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Belts Tighten Over Stomach Surgery

The popularity of stomach-shrinking surgery has hospitals adding special operating rooms, specialists booked a year in advance and doctors rushing into the field, a newspaper reports.

But it's also posing a dilemma for insurers and businesses: Is it more expensive to deal with obesity-related health problems, or pay for the increasingly popular surgery?

In the operation, known as bariatic surgery, the volume of the stomach is reduced to cut down on the patient's appetite.

According to The New York Times, bariatric procedures increased 40 percent last year, with 80,000 occurring nationwide. In 2003, the market for bariatric surgery is expected to leap by 50 percent and approach $3 billion, at $25,000 an operation.

The procedure is used only on very obese people, about 10 million Americans. But that pool of patients is growing, says the newspaper — at a rate of 10 to 12 percent a year.

The soaring number of surgeries is good news for hospitals and doctors, but a blow to insurance companies and employers who pay for their workers' coverage.

Those companies are trying to rein in the costs. New York surgeon Dr. James Rosser tells The Times that some companies "throw up roadblocks" and "keep requesting more information. Patients are left to really hound the insurance companies to get the approvals."

Medicaid's reluctance to pay has prevented some poor people from undergoing the surgery. At one California hospital, patients with Medicaid must wait 12 years for the operation, and the hospital is reimbursed for only one-third of the cost.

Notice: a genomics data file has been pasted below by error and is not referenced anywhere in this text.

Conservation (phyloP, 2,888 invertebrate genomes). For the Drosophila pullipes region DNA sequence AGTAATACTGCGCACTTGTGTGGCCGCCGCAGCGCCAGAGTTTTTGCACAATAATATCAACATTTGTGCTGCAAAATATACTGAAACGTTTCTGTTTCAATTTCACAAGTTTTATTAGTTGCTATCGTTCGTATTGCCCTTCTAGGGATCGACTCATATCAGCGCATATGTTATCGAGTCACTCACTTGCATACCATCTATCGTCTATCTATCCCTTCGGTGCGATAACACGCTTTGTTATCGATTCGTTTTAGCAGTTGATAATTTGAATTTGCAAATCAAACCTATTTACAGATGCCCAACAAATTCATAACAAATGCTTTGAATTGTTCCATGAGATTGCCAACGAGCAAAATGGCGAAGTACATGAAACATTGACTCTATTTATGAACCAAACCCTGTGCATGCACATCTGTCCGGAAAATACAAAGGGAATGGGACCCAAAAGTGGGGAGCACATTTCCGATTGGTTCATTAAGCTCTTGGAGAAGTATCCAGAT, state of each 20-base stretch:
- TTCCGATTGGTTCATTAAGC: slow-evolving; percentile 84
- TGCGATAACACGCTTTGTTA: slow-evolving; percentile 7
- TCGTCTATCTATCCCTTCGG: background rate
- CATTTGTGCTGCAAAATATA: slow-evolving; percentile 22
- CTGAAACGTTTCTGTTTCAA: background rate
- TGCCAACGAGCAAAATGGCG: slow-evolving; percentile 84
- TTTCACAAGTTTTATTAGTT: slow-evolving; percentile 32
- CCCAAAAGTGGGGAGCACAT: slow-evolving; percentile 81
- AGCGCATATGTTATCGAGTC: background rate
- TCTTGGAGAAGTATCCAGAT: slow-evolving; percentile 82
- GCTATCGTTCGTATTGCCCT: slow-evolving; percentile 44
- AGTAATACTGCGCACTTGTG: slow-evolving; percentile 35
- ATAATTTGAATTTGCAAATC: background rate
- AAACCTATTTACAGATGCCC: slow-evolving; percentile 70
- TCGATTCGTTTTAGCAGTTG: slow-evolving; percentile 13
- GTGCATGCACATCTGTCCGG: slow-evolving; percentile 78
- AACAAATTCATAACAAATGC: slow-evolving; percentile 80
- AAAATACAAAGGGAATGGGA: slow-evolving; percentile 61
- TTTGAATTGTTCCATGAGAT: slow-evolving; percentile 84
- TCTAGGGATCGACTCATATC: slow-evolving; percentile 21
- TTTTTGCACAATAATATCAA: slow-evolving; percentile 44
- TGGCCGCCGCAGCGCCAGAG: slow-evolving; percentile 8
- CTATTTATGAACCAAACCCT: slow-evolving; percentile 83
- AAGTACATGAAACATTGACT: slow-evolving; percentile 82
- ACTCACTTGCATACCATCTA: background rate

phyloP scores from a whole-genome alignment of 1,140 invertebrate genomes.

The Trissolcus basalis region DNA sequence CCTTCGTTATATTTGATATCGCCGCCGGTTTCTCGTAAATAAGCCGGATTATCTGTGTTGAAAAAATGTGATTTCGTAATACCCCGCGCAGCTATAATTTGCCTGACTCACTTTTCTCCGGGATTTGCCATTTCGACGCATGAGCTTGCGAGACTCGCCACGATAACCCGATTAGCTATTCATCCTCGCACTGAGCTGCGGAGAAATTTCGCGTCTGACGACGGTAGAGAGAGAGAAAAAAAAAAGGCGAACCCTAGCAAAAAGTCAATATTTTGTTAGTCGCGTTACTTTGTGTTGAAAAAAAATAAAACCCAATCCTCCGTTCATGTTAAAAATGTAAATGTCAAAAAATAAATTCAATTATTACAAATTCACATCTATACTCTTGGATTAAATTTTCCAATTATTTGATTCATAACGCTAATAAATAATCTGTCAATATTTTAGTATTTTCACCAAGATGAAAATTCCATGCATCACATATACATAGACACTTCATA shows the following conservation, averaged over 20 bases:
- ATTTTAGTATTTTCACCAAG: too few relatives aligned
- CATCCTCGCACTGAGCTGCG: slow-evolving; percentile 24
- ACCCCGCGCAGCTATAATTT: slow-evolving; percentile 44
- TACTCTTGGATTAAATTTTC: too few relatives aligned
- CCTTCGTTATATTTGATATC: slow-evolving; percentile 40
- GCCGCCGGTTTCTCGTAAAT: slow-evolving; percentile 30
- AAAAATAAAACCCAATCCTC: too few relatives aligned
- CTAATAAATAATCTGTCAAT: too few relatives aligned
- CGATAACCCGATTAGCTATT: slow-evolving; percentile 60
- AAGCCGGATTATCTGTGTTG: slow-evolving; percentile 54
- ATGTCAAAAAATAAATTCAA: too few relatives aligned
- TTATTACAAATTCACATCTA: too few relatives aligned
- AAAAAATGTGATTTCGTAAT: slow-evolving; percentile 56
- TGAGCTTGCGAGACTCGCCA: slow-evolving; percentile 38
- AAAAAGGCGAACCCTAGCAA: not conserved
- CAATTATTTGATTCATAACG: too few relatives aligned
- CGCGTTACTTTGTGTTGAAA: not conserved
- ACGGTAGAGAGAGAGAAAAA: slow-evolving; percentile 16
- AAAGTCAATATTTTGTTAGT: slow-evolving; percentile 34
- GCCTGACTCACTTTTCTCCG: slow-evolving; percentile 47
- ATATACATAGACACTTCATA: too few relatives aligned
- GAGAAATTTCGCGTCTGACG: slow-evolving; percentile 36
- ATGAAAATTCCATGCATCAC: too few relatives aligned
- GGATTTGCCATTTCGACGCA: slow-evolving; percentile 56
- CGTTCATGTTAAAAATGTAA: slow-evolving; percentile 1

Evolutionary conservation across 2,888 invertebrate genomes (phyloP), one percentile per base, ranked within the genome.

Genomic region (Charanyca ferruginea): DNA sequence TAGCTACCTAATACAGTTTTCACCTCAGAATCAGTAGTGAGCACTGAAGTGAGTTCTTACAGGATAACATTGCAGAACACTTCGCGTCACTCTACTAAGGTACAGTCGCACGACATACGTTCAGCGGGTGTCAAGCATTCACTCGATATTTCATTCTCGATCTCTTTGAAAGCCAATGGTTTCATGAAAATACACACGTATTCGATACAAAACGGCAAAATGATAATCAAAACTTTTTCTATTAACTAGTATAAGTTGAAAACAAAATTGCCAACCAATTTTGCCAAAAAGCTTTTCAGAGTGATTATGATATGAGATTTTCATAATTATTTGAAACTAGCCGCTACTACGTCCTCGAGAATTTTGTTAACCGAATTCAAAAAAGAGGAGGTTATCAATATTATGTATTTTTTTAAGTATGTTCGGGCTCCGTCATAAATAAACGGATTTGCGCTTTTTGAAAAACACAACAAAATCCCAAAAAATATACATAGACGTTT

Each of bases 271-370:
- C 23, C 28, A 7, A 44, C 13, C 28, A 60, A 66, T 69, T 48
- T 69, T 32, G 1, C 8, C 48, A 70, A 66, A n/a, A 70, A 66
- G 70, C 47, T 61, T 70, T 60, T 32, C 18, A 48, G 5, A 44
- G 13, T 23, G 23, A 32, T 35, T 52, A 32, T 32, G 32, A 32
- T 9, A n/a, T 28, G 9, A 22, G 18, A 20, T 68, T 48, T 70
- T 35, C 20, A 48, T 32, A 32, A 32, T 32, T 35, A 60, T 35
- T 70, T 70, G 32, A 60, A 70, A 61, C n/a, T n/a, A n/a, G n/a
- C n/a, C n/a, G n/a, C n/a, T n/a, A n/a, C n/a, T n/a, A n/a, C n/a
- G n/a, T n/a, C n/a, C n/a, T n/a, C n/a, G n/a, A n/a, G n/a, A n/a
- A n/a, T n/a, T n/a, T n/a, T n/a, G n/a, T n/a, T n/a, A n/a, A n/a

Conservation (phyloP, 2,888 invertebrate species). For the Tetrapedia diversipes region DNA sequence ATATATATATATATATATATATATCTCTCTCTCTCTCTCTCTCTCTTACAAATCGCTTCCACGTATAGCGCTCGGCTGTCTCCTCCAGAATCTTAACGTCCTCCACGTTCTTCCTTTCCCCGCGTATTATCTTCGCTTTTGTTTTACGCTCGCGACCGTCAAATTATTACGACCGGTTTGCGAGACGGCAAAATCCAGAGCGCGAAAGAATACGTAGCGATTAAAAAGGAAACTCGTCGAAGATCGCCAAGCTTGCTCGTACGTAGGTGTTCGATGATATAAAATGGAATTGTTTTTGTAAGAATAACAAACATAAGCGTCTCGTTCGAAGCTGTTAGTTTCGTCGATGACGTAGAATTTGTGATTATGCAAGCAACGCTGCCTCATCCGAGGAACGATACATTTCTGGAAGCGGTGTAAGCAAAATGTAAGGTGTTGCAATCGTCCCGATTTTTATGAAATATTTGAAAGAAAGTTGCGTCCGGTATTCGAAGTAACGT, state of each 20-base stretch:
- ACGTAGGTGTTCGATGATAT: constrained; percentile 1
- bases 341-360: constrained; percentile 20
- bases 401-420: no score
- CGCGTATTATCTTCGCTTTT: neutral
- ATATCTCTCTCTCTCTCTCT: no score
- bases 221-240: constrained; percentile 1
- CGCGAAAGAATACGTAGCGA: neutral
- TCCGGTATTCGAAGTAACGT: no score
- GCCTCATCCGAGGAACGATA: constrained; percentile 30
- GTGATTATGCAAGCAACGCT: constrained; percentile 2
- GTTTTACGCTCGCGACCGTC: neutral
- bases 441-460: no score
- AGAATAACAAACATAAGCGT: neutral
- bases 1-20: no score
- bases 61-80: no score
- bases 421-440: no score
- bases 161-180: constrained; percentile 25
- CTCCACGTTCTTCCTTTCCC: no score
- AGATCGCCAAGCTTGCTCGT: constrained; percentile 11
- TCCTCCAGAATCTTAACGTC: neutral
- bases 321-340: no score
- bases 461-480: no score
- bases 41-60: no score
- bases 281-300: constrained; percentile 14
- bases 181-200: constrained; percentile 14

When the price of aftercare is added to the cost of surgery, the total bill for some patients can top $100,000.

However, businesses lose $12 billion a year because of obesity, in the form of medical bills, lost workdays, lowered efficiency and higher health insurance premiums. Obesity's health impact costs the nation as a whole $120 billion or more, according to the National Institutes of Health.

Doctors say bariatric surgery, while expensive, could reduce those costs.

"Morbid obesity is life-threatening, and surgery is the only treatment that works," University of California at Davis hospital bariatric surgeon Dr. Bruce Wolfe. "The hospitals don't have much choice but to respond."

Doctors are trying to get insurers to allow more people to get the operation by lowering the body-size threshold, potentially making 30 million patients eligible. Providers also say insurance companies need to do more to encourage patients to receive lifelong follow-up care.

Doctors use a measure called the Body Mass Index to measure body weight. A person with a BMI over 25 is overweight, and over 30 is obese.

Bariatric surgery is usually for people who are morbidly obese, meaning they have a Body Mass Index rating over 40, who cannot lose weight by other means. Less obese people might also have the surgery if they have particular health problems, like diabetes, according to the American Medical Association.

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